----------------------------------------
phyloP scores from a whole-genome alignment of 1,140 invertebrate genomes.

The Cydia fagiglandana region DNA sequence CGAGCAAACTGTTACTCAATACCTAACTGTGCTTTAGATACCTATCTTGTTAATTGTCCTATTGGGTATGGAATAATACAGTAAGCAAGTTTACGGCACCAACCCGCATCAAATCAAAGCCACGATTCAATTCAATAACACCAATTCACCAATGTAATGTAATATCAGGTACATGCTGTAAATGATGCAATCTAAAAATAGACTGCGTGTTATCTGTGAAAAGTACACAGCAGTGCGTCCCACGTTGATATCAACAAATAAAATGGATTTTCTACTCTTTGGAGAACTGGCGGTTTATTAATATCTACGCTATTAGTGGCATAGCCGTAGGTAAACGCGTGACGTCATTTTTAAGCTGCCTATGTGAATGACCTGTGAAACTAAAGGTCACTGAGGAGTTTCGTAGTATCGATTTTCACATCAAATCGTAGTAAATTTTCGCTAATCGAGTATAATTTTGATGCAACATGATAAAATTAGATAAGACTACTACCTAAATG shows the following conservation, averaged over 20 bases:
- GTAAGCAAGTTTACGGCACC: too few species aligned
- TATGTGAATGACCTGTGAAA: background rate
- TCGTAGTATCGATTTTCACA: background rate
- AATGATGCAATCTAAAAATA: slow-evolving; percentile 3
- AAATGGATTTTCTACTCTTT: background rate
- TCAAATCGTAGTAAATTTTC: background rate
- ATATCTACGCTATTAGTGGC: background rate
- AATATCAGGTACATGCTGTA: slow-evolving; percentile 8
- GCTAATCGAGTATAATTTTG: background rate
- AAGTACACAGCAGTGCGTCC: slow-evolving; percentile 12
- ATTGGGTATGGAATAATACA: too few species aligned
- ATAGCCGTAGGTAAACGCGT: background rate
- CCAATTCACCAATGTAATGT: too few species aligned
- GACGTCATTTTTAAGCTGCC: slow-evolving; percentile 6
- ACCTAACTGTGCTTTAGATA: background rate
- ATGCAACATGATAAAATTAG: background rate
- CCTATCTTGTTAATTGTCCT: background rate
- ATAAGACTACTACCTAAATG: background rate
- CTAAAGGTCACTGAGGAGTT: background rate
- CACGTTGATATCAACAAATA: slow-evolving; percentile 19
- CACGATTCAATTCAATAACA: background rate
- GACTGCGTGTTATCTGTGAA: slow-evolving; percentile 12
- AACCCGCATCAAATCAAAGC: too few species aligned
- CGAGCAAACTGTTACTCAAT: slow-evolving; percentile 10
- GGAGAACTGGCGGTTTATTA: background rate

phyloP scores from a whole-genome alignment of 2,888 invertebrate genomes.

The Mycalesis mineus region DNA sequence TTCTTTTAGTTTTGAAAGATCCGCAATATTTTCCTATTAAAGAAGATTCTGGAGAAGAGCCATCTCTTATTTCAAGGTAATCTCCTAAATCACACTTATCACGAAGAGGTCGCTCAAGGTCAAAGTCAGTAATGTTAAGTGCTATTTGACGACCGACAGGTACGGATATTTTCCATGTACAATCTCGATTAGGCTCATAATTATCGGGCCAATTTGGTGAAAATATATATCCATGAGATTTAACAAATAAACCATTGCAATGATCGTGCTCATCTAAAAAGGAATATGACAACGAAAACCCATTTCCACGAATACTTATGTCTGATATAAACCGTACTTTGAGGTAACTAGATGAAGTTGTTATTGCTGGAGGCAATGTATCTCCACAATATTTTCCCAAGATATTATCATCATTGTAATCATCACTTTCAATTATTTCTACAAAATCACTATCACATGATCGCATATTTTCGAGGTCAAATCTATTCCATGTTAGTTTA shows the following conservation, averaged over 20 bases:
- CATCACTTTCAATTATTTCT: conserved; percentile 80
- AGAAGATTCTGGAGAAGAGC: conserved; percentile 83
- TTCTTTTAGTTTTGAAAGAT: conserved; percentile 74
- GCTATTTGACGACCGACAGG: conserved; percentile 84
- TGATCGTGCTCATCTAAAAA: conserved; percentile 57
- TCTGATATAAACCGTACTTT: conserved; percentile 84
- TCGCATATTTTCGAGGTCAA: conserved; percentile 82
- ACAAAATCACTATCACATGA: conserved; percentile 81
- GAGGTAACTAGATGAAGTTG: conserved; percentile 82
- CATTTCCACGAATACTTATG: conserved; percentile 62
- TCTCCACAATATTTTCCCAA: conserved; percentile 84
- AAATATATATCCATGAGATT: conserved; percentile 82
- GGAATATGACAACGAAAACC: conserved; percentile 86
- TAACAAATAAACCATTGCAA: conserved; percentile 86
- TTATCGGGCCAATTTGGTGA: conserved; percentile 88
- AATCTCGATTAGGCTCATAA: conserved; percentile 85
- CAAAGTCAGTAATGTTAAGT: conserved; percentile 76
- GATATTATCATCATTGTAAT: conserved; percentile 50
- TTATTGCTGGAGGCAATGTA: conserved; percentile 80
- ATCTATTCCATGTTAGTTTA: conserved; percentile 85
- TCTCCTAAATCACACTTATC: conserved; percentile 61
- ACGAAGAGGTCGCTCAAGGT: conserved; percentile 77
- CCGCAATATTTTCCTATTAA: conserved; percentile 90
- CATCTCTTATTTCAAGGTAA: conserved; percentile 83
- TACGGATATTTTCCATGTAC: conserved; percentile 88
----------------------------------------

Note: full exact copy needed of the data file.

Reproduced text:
phyloP scores from a whole-genome alignment of 1,140 invertebrate genomes.

The Cydia fagiglandana region DNA sequence CGAGCAAACTGTTACTCAATACCTAACTGTGCTTTAGATACCTATCTTGTTAATTGTCCTATTGGGTATGGAATAATACAGTAAGCAAGTTTACGGCACCAACCCGCATCAAATCAAAGCCACGATTCAATTCAATAACACCAATTCACCAATGTAATGTAATATCAGGTACATGCTGTAAATGATGCAATCTAAAAATAGACTGCGTGTTATCTGTGAAAAGTACACAGCAGTGCGTCCCACGTTGATATCAACAAATAAAATGGATTTTCTACTCTTTGGAGAACTGGCGGTTTATTAATATCTACGCTATTAGTGGCATAGCCGTAGGTAAACGCGTGACGTCATTTTTAAGCTGCCTATGTGAATGACCTGTGAAACTAAAGGTCACTGAGGAGTTTCGTAGTATCGATTTTCACATCAAATCGTAGTAAATTTTCGCTAATCGAGTATAATTTTGATGCAACATGATAAAATTAGATAAGACTACTACCTAAATG shows the following conservation, averaged over 20 bases:
- GTAAGCAAGTTTACGGCACC: too few species aligned
- TATGTGAATGACCTGTGAAA: background rate
- TCGTAGTATCGATTTTCACA: background rate
- AATGATGCAATCTAAAAATA: slow-evolving; percentile 3
- AAATGGATTTTCTACTCTTT: background rate
- TCAAATCGTAGTAAATTTTC: background rate
- ATATCTACGCTATTAGTGGC: background rate
- AATATCAGGTACATGCTGTA: slow-evolving; percentile 8
- GCTAATCGAGTATAATTTTG: background rate
- AAGTACACAGCAGTGCGTCC: slow-evolving; percentile 12
- ATTGGGTATGGAATAATACA: too few species aligned
- ATAGCCGTAGGTAAACGCGT: background rate
- CCAATTCACCAATGTAATGT: too few species aligned
- GACGTCATTTTTAAGCTGCC: slow-evolving; percentile 6
- ACCTAACTGTGCTTTAGATA: background rate
- ATGCAACATGATAAAATTAG: background rate
- CCTATCTTGTTAATTGTCCT: background rate
- ATAAGACTACTACCTAAATG: background rate
- CTAAAGGTCACTGAGGAGTT: background rate
- CACGTTGATATCAACAAATA: slow-evolving; percentile 19
- CACGATTCAATTCAATAACA: background rate
- GACTGCGTGTTATCTGTGAA: slow-evolving; percentile 12
- AACCCGCATCAAATCAAAGC: too few species aligned
- CGAGCAAACTGTTACTCAAT: slow-evolving; percentile 10
- GGAGAACTGGCGGTTTATTA: background rate

phyloP scores from a whole-genome alignment of 2,888 invertebrate genomes.

The Mycalesis mineus region DNA sequence TTCTTTTAGTTTTGAAAGATCCGCAATATTTTCCTATTAAAGAAGATTCTGGAGAAGAGCCATCTCTTATTTCAAGGTAATCTCCTAAATCACACTTATCACGAAGAGGTCGCTCAAGGTCAAAGTCAGTAATGTTAAGTGCTATTTGACGACCGACAGGTACGGATATTTTCCATGTACAATCTCGATTAGGCTCATAATTATCGGGCCAATTTGGTGAAAATATATATCCATGAGATTTAACAAATAAACCATTGCAATGATCGTGCTCATCTAAAAAGGAATATGACAACGAAAACCCATTTCCACGAATACTTATGTCTGATATAAACCGTACTTTGAGGTAACTAGATGAAGTTGTTATTGCTGGAGGCAATGTATCTCCACAATATTTTCCCAAGATATTATCATCATTGTAATCATCACTTTCAATTATTTCTACAAAATCACTATCACATGATCGCATATTTTCGAGGTCAAATCTATTCCATGTTAGTTTA shows the following conservation, averaged over 20 bases:
- CATCACTTTCAATTATTTCT: conserved; percentile 80
- AGAAGATTCTGGAGAAGAGC: conserved; percentile 83
- TTCTTTTAGTTTTGAAAGAT: conserved; percentile 74
- GCTATTTGACGACCGACAGG: conserved; percentile 84
- TGATCGTGCTCATCTAAAAA: conserved; percentile 57
- TCTGATATAAACCGTACTTT: conserved; percentile 84
- TCGCATATTTTCGAGGTCAA: conserved; percentile 82
- ACAAAATCACTATCACATGA: conserved; percentile 81
- GAGGTAACTAGATGAAGTTG: conserved; percentile 82
- CATTTCCACGAATACTTATG: conserved; percentile 62
- TCTCCACAATATTTTCCCAA: conserved; percentile 84
- AAATATATATCCATGAGATT: conserved; percentile 82
- GGAATATGACAACGAAAACC: conserved; percentile 86
- TAACAAATAAACCATTGCAA: conserved; percentile 86
- TTATCGGGCCAATTTGGTGA: conserved; percentile 88
- AATCTCGATTAGGCTCATAA: conserved; percentile 85
- CAAAGTCAGTAATGTTAAGT: conserved; percentile 76
- GATATTATCATCATTGTAAT: conserved; percentile 50
- TTATTGCTGGAGGCAATGTA: conserved; percentile 80
- ATCTATTCCATGTTAGTTTA: conserved; percentile 85
- TCTCCTAAATCACACTTATC: conserved; percentile 61
- ACGAAGAGGTCGCTCAAGGT: conserved; percentile 77
- CCGCAATATTTTCCTATTAA: conserved; percentile 90
- CATCTCTTATTTCAAGGTAA: conserved; percentile 83
- TACGGATATTTTCCATGTAC: conserved; percentile 88